The other day, I was fortunate to receive a nourishing and absolutely reinvigorating table Thai massage from Fran Ray at Arogya. I’m not surprised to report that I’m still feeling the benefits. Thai massage is a healing modality that incorporates acupressure, energy meridian work, compression, and yoga-like stretches together. Fran also compliments her work with ashiatsu back walking, which is also called foot pressure massage.Read More›
One of the countless things I love about summer is how the added heat and humidity makes my yoga practice feel even more cleansing, relaxing, and opening than usual. With the additional warmth and sun, however, also comes added precaution to take on the yoga mat as we’re at a greater risk of dehydration and overheating.
We hope the tips outlined in this blog can help you maintain a full and healthy practice all summer long.Read More›
As someone who recently relocated to the woods of Easton, CT from New York City, it’s challenging to accurately describe the feelings of gratitude and contentment I feel every time I visit Sport Hill Farm. I am continually inspired by the tireless work of Patti and Al Popp, who founded this neighborhood farm in 2001. From late spring until the autumn harvest, their rustic market shelves are overflowing with fresh, sustainably grown produce.
Last month, I noticed bundles of dandelion greens for sale at the farm. Admittedly, the few times I had tried cooking this humble weed in the past, I found myself recoiling from its bitter bite. Patti Popp completely renewed my interest in dandelion one day when she told me that she transforms the greens into flavorful pesto. The idea was enticing and I had to try it myself. The result was a delicious and versatile spread that tastes quite different than traditional pesto. I chose to add some toasted walnuts and blanch the greens, which significantly cuts back on their bitterness.Read More›
The first time I saw garlic scapes at a farmer’s market, I thought, “What on earth is that?!” I soon learned that garlic scapes are the lime-green, curly flower stalks of the Rocombole hard-neck garlic plant. As you can see in these photos, it’s no wonder they’re sometimes referred to as “serpent garlic.”Read More›
Though I grew up in Fairfield County, CT, I had no idea about the abundance of Ruby-throated hummingbirds that venture up this way for the summer. This changed when my younger brother, Charlie Plimpton, completely opened my eyes to an incredible world that exists right in our backyard. Charlie, who is completing his bachelor’s degree in wildlife and conservation biology at the University of Rhode Island this winter, has loved hummingbirds since he was a boy. Initially, he began hanging sugar-water feeders around the yard for these magnificent little creatures. A few years ago, he began cultivating a passion for gardening, which led him to create an ever-expanding oasis of hummingbird friendly flowering plants.Read More›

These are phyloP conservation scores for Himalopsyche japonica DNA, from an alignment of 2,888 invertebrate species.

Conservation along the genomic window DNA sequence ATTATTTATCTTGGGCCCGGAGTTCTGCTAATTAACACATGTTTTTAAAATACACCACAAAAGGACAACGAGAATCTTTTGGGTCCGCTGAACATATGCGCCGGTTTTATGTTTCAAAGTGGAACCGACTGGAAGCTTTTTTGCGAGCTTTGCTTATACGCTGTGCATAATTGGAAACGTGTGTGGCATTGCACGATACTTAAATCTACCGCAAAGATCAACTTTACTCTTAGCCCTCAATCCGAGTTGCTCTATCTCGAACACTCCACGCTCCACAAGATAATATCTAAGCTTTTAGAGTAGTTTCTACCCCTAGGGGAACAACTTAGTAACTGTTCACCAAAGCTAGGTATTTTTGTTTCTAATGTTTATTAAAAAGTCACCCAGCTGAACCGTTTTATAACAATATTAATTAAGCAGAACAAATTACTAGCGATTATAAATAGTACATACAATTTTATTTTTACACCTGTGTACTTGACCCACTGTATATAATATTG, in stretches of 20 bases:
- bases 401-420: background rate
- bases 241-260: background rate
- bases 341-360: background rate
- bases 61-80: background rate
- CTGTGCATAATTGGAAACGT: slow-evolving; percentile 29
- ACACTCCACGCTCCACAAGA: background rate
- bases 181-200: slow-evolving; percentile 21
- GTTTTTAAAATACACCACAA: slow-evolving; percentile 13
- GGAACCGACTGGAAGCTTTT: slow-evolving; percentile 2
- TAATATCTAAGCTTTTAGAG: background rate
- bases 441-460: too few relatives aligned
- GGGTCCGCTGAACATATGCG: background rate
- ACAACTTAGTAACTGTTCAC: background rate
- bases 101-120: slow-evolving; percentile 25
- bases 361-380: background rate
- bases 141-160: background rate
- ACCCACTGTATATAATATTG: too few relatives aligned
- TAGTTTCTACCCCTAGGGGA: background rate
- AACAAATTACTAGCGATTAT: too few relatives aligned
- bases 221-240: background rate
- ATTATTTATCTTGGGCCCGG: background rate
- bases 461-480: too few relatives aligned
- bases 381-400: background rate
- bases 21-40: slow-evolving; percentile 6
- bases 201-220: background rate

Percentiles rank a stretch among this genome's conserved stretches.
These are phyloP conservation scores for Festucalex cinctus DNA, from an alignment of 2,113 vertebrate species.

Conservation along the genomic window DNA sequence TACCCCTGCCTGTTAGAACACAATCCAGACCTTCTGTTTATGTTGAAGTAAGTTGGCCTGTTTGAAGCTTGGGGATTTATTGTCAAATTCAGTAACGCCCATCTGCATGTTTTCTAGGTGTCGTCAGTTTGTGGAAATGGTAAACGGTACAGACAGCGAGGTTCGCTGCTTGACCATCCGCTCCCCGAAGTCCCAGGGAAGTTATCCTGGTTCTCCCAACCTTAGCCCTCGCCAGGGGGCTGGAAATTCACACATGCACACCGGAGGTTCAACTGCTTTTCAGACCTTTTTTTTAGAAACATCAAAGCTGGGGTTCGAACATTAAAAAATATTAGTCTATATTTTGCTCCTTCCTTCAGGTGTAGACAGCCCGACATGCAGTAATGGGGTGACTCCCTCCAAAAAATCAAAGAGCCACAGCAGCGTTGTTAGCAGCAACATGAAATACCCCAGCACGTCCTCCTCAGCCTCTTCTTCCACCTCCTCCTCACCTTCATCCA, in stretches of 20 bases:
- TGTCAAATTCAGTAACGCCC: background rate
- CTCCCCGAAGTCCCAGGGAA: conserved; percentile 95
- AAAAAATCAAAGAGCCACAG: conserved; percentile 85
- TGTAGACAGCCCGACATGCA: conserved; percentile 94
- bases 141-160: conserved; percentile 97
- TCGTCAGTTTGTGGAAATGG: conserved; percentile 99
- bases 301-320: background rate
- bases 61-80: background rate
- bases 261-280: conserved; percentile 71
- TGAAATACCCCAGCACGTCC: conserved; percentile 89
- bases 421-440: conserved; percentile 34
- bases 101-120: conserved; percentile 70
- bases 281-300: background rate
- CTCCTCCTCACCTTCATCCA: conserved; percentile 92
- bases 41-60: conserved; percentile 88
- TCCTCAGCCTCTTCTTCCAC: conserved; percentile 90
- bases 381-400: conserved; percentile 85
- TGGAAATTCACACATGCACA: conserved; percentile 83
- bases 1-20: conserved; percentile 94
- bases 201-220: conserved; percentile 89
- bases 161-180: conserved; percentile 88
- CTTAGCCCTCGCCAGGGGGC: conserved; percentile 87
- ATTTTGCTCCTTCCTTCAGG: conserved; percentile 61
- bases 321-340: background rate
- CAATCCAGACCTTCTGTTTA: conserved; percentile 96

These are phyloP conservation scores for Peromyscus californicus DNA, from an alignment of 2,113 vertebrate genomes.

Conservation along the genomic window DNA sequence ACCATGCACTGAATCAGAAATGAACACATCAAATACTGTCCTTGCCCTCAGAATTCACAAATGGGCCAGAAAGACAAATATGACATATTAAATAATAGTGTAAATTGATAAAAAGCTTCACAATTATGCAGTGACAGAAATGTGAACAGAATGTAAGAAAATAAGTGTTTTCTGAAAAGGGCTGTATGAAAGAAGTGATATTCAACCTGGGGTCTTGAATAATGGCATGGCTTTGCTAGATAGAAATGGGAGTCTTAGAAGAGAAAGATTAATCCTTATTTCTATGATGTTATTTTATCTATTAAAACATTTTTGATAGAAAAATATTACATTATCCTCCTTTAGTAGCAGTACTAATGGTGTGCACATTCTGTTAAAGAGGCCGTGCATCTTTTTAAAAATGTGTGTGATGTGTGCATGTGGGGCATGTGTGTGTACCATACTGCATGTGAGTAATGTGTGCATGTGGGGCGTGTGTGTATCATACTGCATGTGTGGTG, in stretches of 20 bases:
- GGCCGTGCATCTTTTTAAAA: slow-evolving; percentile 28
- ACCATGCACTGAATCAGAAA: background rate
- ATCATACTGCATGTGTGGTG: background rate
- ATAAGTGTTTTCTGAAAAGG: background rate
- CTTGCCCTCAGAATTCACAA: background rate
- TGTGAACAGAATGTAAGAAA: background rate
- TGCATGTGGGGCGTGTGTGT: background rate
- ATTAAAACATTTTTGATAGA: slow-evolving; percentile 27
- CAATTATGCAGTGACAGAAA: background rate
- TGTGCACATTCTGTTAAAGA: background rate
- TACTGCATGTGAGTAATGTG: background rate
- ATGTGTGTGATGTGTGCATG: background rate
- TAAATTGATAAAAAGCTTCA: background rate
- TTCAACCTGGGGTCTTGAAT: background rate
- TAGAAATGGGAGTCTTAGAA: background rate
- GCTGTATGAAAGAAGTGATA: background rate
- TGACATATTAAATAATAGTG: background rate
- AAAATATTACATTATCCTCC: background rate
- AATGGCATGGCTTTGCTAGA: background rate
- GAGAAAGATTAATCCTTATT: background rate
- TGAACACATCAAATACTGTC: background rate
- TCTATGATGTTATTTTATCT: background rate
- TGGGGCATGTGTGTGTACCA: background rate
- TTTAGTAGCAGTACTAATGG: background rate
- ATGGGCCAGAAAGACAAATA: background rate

For most of us, the mind can be a difficult thing to focus when we meditate, especially if you’re newer to a practice. Here’s a technique that can help rein that wandering mind in: the use of japa mala beads.Read More›
First, what is a mantra?
The word mantra, which literally means “instrument of thought” in Sanskrit, originally described sacred and vibrational sounds or Sanskrit words or phonemes repeated as an offering or to deepen one’s meditative state. As the world has grown smaller and more interconnected, the definition of mantra has expanded to mean a phrase, in any language, repeated with regularity.Read More›
Summer is around the corner. The other day I was speaking with Laura Wittmer, who is a teacher at a Waldorf School, an educational system that aims to inspire creative thinking and a holistic passion for learning. We were discussing the importance of not over scheduling children’s summer vacations.Read More›
This coconut black rice pudding makes a delightful and healthy breakfast, snack, or dessert. It’s dairy-free, gluten-free, and processed sugar-free, too.
Black rice is indigenous to Southern Asia and an excellent source of iron, vitamin E, fiber, and flavonoid antioxidants called anthocyanins. In Chinese medicine, it’s considered a good blood tonifier. Black rice has been consumed for centuries in China. In fact, because of its rich nutritional value, legend has it that it was reserved solely for the emperors’ consumption. As a result, it was granted the names “emperor’s rice” and “forbidden rice.”
Enjoy this simple pudding warm or cold. As always, feel free to be creative in the kitchen!Read More›